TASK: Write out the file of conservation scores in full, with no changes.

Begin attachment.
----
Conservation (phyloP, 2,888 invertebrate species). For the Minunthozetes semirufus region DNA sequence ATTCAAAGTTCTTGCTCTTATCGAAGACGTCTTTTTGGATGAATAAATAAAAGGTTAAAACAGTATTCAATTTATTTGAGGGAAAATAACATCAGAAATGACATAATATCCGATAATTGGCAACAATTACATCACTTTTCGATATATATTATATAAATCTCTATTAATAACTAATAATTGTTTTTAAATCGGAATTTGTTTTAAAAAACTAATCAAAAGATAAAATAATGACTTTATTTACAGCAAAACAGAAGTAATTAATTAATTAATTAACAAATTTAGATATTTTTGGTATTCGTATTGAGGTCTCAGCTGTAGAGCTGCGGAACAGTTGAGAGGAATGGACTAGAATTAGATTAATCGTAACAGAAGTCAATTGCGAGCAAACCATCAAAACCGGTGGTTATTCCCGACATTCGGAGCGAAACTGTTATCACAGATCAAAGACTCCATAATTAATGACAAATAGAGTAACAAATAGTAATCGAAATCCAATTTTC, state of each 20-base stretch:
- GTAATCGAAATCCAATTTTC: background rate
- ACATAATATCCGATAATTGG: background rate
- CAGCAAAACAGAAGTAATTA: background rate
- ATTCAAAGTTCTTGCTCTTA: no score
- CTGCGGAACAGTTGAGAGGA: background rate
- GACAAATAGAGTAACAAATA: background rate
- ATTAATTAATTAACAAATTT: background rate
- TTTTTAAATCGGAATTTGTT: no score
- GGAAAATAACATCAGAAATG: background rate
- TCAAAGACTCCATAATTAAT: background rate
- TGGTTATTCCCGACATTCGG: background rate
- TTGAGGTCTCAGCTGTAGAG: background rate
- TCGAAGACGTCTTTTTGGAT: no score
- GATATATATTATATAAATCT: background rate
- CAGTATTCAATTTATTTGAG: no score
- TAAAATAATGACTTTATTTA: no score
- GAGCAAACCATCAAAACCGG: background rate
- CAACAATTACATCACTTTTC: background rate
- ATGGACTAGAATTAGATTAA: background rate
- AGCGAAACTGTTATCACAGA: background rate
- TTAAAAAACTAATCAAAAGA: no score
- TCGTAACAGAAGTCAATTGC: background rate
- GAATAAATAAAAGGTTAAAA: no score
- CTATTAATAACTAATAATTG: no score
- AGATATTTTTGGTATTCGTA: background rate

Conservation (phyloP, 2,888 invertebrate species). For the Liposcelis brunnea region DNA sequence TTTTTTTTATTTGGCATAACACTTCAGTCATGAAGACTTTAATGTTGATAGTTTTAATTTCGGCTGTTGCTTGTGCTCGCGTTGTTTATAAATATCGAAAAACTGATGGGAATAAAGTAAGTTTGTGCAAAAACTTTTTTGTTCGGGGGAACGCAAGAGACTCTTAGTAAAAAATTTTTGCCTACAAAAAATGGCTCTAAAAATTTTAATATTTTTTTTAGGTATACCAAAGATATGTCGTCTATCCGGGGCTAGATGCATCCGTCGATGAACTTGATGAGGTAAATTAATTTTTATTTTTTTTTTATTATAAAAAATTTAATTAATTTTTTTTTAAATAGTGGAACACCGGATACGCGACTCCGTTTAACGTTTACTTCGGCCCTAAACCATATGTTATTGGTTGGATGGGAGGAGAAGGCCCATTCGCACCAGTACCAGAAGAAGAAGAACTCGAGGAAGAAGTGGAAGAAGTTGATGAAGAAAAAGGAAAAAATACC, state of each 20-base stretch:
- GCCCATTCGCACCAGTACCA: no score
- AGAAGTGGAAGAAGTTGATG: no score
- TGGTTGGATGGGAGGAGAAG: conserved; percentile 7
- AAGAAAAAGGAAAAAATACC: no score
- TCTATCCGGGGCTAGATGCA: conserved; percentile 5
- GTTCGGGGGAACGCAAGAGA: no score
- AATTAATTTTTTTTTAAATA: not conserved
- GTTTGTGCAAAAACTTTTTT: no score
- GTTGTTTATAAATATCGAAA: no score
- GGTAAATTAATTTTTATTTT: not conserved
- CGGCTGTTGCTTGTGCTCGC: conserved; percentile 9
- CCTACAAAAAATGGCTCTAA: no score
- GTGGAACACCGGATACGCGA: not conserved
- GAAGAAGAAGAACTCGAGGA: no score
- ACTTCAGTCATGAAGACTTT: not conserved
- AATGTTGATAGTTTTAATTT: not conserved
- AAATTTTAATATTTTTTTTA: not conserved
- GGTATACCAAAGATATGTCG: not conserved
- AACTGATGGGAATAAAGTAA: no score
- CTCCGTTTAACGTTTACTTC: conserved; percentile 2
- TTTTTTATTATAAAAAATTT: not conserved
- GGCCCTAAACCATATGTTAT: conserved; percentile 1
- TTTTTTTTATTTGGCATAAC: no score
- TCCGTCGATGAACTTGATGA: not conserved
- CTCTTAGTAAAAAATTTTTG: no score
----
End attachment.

Conservation (phyloP, 2,888 invertebrate species). For the Minunthozetes semirufus region DNA sequence ATTCAAAGTTCTTGCTCTTATCGAAGACGTCTTTTTGGATGAATAAATAAAAGGTTAAAACAGTATTCAATTTATTTGAGGGAAAATAACATCAGAAATGACATAATATCCGATAATTGGCAACAATTACATCACTTTTCGATATATATTATATAAATCTCTATTAATAACTAATAATTGTTTTTAAATCGGAATTTGTTTTAAAAAACTAATCAAAAGATAAAATAATGACTTTATTTACAGCAAAACAGAAGTAATTAATTAATTAATTAACAAATTTAGATATTTTTGGTATTCGTATTGAGGTCTCAGCTGTAGAGCTGCGGAACAGTTGAGAGGAATGGACTAGAATTAGATTAATCGTAACAGAAGTCAATTGCGAGCAAACCATCAAAACCGGTGGTTATTCCCGACATTCGGAGCGAAACTGTTATCACAGATCAAAGACTCCATAATTAATGACAAATAGAGTAACAAATAGTAATCGAAATCCAATTTTC, state of each 20-base stretch:
- GTAATCGAAATCCAATTTTC: background rate
- ACATAATATCCGATAATTGG: background rate
- CAGCAAAACAGAAGTAATTA: background rate
- ATTCAAAGTTCTTGCTCTTA: no score
- CTGCGGAACAGTTGAGAGGA: background rate
- GACAAATAGAGTAACAAATA: background rate
- ATTAATTAATTAACAAATTT: background rate
- TTTTTAAATCGGAATTTGTT: no score
- GGAAAATAACATCAGAAATG: background rate
- TCAAAGACTCCATAATTAAT: background rate
- TGGTTATTCCCGACATTCGG: background rate
- TTGAGGTCTCAGCTGTAGAG: background rate
- TCGAAGACGTCTTTTTGGAT: no score
- GATATATATTATATAAATCT: background rate
- CAGTATTCAATTTATTTGAG: no score
- TAAAATAATGACTTTATTTA: no score
- GAGCAAACCATCAAAACCGG: background rate
- CAACAATTACATCACTTTTC: background rate
- ATGGACTAGAATTAGATTAA: background rate
- AGCGAAACTGTTATCACAGA: background rate
- TTAAAAAACTAATCAAAAGA: no score
- TCGTAACAGAAGTCAATTGC: background rate
- GAATAAATAAAAGGTTAAAA: no score
- CTATTAATAACTAATAATTG: no score
- AGATATTTTTGGTATTCGTA: background rate

Conservation (phyloP, 2,888 invertebrate species). For the Liposcelis brunnea region DNA sequence TTTTTTTTATTTGGCATAACACTTCAGTCATGAAGACTTTAATGTTGATAGTTTTAATTTCGGCTGTTGCTTGTGCTCGCGTTGTTTATAAATATCGAAAAACTGATGGGAATAAAGTAAGTTTGTGCAAAAACTTTTTTGTTCGGGGGAACGCAAGAGACTCTTAGTAAAAAATTTTTGCCTACAAAAAATGGCTCTAAAAATTTTAATATTTTTTTTAGGTATACCAAAGATATGTCGTCTATCCGGGGCTAGATGCATCCGTCGATGAACTTGATGAGGTAAATTAATTTTTATTTTTTTTTTATTATAAAAAATTTAATTAATTTTTTTTTAAATAGTGGAACACCGGATACGCGACTCCGTTTAACGTTTACTTCGGCCCTAAACCATATGTTATTGGTTGGATGGGAGGAGAAGGCCCATTCGCACCAGTACCAGAAGAAGAAGAACTCGAGGAAGAAGTGGAAGAAGTTGATGAAGAAAAAGGAAAAAATACC, state of each 20-base stretch:
- GCCCATTCGCACCAGTACCA: no score
- AGAAGTGGAAGAAGTTGATG: no score
- TGGTTGGATGGGAGGAGAAG: conserved; percentile 7
- AAGAAAAAGGAAAAAATACC: no score
- TCTATCCGGGGCTAGATGCA: conserved; percentile 5
- GTTCGGGGGAACGCAAGAGA: no score
- AATTAATTTTTTTTTAAATA: not conserved
- GTTTGTGCAAAAACTTTTTT: no score
- GTTGTTTATAAATATCGAAA: no score
- GGTAAATTAATTTTTATTTT: not conserved
- CGGCTGTTGCTTGTGCTCGC: conserved; percentile 9
- CCTACAAAAAATGGCTCTAA: no score
- GTGGAACACCGGATACGCGA: not conserved
- GAAGAAGAAGAACTCGAGGA: no score
- ACTTCAGTCATGAAGACTTT: not conserved
- AATGTTGATAGTTTTAATTT: not conserved
- AAATTTTAATATTTTTTTTA: not conserved
- GGTATACCAAAGATATGTCG: not conserved
- AACTGATGGGAATAAAGTAA: no score
- CTCCGTTTAACGTTTACTTC: conserved; percentile 2
- TTTTTTATTATAAAAAATTT: not conserved
- GGCCCTAAACCATATGTTAT: conserved; percentile 1
- TTTTTTTTATTTGGCATAAC: no score
- TCCGTCGATGAACTTGATGA: not conserved
- CTCTTAGTAAAAAATTTTTG: no score